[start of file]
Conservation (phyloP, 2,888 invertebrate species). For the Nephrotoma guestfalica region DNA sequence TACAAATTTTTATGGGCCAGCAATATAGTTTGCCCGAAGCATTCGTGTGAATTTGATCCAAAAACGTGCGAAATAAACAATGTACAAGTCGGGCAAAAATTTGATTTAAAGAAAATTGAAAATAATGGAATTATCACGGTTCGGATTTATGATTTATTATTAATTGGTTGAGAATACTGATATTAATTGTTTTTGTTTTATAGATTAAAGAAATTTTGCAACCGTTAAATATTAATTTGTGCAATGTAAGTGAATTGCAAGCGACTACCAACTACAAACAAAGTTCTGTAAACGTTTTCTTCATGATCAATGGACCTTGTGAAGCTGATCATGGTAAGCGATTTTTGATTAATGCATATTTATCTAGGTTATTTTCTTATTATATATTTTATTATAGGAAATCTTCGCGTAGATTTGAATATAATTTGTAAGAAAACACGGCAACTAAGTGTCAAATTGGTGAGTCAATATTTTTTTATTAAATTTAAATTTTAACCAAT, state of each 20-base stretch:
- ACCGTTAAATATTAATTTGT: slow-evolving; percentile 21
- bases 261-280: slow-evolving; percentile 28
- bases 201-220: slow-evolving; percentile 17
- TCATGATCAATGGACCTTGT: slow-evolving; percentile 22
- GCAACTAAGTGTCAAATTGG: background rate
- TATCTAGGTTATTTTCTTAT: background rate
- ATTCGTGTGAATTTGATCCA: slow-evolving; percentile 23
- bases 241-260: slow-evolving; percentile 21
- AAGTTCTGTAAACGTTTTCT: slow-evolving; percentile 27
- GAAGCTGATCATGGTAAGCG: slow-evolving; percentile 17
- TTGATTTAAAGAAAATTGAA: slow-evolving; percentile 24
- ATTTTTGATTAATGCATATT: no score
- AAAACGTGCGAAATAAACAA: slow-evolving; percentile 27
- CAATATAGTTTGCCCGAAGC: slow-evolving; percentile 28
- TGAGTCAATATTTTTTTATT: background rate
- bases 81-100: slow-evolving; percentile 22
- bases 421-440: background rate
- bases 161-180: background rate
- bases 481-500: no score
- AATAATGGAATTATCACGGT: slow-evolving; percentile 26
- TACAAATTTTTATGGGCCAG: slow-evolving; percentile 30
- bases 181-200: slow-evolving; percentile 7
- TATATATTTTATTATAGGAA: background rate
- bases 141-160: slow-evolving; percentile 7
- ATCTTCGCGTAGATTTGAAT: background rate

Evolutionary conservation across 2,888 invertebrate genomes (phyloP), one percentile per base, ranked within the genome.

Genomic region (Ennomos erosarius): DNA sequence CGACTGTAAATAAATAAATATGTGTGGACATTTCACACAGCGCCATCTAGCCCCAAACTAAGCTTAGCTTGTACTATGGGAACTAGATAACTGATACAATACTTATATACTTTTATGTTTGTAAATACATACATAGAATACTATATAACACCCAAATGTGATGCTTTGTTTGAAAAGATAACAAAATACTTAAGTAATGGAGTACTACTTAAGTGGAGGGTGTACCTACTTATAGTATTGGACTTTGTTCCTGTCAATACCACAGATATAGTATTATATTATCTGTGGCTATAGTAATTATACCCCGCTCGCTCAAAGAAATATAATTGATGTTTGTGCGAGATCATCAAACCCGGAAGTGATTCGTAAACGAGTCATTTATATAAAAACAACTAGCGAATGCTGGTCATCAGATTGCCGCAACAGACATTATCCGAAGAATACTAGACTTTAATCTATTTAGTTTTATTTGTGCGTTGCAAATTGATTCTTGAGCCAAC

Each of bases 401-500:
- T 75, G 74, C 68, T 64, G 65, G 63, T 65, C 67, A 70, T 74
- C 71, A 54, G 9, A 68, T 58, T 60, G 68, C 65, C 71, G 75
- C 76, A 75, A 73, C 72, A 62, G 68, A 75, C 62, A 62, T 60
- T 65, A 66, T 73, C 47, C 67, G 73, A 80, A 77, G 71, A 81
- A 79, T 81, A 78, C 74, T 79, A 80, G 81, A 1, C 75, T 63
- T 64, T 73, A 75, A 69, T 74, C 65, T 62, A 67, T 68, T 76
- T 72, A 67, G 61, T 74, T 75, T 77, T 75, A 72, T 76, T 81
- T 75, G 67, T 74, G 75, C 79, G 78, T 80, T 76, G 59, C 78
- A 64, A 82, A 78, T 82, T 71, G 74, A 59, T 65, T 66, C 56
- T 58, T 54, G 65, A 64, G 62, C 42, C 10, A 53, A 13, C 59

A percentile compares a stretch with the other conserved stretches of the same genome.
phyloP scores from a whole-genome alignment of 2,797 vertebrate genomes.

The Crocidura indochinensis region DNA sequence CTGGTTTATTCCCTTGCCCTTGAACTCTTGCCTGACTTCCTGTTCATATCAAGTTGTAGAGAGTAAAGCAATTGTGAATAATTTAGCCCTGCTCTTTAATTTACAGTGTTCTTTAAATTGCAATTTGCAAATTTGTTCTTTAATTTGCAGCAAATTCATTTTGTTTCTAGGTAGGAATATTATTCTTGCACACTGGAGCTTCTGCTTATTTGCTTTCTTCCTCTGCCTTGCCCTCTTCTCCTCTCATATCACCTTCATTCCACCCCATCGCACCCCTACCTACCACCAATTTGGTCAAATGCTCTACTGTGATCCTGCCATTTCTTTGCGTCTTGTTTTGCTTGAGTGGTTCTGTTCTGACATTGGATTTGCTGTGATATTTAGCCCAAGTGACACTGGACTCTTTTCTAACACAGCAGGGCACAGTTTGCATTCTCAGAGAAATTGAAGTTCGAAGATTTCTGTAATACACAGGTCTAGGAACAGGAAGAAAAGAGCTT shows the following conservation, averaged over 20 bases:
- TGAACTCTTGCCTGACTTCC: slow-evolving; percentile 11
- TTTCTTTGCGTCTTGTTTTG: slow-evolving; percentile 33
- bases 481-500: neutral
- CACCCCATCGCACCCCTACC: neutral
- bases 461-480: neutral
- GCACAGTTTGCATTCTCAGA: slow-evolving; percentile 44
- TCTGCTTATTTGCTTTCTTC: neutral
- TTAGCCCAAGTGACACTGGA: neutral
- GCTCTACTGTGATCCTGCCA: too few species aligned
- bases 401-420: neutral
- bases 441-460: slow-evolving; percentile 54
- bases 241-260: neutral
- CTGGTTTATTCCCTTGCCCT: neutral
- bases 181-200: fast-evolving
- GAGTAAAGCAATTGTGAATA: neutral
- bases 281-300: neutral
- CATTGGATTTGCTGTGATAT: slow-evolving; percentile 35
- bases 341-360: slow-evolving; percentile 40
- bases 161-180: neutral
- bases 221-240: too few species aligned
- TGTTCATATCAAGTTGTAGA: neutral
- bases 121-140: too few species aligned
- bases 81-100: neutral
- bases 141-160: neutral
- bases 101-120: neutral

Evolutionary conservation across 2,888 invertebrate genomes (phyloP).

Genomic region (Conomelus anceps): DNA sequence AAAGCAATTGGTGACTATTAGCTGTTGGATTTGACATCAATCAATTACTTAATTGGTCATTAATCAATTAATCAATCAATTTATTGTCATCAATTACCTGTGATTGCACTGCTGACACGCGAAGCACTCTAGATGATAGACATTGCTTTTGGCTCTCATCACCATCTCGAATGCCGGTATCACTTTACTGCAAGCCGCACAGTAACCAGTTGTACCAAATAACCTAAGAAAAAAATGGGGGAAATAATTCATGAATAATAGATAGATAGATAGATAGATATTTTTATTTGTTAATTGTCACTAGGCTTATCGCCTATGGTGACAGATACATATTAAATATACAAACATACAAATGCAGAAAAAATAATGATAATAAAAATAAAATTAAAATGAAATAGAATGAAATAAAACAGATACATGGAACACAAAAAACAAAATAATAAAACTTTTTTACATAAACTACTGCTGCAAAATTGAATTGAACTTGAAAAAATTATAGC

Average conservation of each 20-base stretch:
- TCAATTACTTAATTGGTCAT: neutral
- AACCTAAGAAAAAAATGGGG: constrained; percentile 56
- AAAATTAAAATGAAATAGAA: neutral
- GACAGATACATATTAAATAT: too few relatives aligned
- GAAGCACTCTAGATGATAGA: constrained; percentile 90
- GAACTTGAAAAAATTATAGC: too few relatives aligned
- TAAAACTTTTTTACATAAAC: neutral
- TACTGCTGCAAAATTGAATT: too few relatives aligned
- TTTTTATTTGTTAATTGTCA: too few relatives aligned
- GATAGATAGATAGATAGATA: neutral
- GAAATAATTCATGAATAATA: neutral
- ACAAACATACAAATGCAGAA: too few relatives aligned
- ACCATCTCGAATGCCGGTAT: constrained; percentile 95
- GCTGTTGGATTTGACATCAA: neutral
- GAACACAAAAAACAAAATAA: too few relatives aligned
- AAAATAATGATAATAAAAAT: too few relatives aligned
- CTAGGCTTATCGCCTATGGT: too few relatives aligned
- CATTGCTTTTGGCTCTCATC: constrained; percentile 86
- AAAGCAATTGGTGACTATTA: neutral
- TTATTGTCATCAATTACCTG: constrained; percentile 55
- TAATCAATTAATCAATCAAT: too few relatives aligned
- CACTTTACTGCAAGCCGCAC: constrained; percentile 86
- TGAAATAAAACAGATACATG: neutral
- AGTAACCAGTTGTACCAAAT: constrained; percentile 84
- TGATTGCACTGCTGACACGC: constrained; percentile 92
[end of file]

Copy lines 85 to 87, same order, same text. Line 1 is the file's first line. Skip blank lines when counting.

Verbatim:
- GAACACAAAAAACAAAATAA: too few relatives aligned
- AAAATAATGATAATAAAAAT: too few relatives aligned
- CTAGGCTTATCGCCTATGGT: too few relatives aligned